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Queens dad saves his own daughter with CPR training he’d used for the 1st time



queens dad saves his

A children’s worker trained in CPR used his life-saving skills for the first time to revive his own daughter when she suffered a terrifying seizure the day after a round of immunization shots.

Rasheen Hill had just opened the door to his Queens home after his shift at the New York City Children’s Center nearby when his wife frantically called out to him.

Rachel Hill was trying to get her 1-year-old daughter Shiloh and 4-year-old son Zion to bed around 9 p.m. on June 25 when the little girl suddenly went limp in her arms.

Just seconds earlier, Shiloh was happily camped out near the tub, tugging at a roll of toilet paper as her older brother was bathed. As the busy mom hefted Shiloh to shuffle her two kids to their room for bedtime, the girl stopped moving — and fear took over.

“I called to her and she didn’t respond,” Rachel said. “And that was where the panic had set in.”
The normally active Shiloh was motionless. Her lips were turning blue and her eyes weren’t fixed, Rachel told the Daily News.

“I kept calling her name and her eyes kept rolling back, I was really scared,” Rachel recalled.

The terrified mother heard her husband Rasheen entering their St. Albans home and hastily called for him.
Rasheen saw his daughter in her unresponsive state — and immediately sprang into action.
“Instincts just kicked in,” said Rasheen, 43, a mental health therapy coordinator who is required to take annual CPR classes for his job, even though he’d never had to use them.

“I swept her throat to see if there was blockage and did two cycles of CPR. I’ve worked with children for 19 years, and the first time I’m using my CPR training is on my own child,” he said.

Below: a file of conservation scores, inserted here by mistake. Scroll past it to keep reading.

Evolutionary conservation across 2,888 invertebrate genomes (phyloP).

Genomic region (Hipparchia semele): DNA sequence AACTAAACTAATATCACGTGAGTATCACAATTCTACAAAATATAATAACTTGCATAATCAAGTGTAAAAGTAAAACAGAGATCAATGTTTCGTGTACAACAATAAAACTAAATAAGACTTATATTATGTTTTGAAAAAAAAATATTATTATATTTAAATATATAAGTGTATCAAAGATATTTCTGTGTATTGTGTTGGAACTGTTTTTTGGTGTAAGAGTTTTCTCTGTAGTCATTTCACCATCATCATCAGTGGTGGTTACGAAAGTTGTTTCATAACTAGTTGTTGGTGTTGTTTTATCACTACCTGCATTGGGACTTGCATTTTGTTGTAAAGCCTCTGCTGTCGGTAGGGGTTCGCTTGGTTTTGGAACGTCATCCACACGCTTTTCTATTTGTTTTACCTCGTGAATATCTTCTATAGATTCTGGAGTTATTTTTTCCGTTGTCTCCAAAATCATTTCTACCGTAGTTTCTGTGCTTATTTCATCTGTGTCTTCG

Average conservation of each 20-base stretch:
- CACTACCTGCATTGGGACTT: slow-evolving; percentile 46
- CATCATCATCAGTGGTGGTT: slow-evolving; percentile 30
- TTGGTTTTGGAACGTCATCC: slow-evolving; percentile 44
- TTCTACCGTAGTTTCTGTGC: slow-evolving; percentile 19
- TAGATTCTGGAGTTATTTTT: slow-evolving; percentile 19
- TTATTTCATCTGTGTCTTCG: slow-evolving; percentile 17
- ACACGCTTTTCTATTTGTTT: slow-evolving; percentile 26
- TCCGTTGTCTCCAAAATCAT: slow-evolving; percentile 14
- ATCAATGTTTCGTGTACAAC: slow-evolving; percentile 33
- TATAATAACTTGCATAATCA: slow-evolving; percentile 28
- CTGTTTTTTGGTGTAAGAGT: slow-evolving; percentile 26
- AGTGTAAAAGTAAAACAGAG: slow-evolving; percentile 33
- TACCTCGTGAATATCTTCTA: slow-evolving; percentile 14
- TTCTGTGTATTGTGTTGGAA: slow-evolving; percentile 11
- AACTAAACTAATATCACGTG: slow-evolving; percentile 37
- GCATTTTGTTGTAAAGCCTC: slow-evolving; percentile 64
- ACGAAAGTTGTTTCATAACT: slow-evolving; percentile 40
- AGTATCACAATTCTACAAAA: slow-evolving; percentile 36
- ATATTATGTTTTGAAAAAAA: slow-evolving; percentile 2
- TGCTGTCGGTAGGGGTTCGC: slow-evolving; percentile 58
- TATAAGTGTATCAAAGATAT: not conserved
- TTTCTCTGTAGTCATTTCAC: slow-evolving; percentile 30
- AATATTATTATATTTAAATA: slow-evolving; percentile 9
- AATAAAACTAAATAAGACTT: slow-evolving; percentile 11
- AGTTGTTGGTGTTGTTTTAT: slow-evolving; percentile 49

As he labored to save his daughter, Shiloh’s mom called 911. By the time first responders arrived a few minutes later, the girl was breathing again on her own and conscious, the parents said.

A four hour stay at Jamaica Hospital ended with a “lively and playful” Shiloh returning home at 2:30 a.m., her mom, a high school assistant principal, told The News.

“By the time we came home it was as though nothing had happened,” Rachel added Thursday, more than a week after the alarming incident.
The family later learned the adorable tot had a febrile seizure, the likely result of a 102-degree fever she had following a set of immunization shots.

On Independence Day, the cherished child was the center of attention at a family barbecue at her grandfather’s house in Staten Island.

Rasheen, who works with troubled teenagers, said he was thankful for his annual CPR training ― and glad his untested skills passed muster at the right time.
“It was divine intervention,” Rachel said, adding that she’d been running a half-hour behind the kids’ normal schedule the night of the frightening event. “I’m thankful I got the kids to bed late.”

Her husband hopes their scare will inspire other adults with children in their care to get emergency rescue training.

“I think parents should learn CPR because I’m thankful I was able to use it when I needed it most,” he said.


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9-year-old genius to graduate university




Laurent Simons

(CNN) – A child prodigy from Belgium is on course to gain a bachelor’s degree at the tender age of 9.

Laurent Simons is studying electrical engineering at the Eindhoven University of Technology (TUE) — a tough course even for students of an average graduate age.

Described by staff as “simply extraordinary,” Laurent is on course to finish his degree in December.

He then plans to embark on a PhD program in electrical engineering while also studying for a medicine degree, his father told CNN.

His parents, Lydia and Alexander Simons, said they thought Laurent’s grandparents were exaggerating when they said he had a gift, but his teachers soon concurred.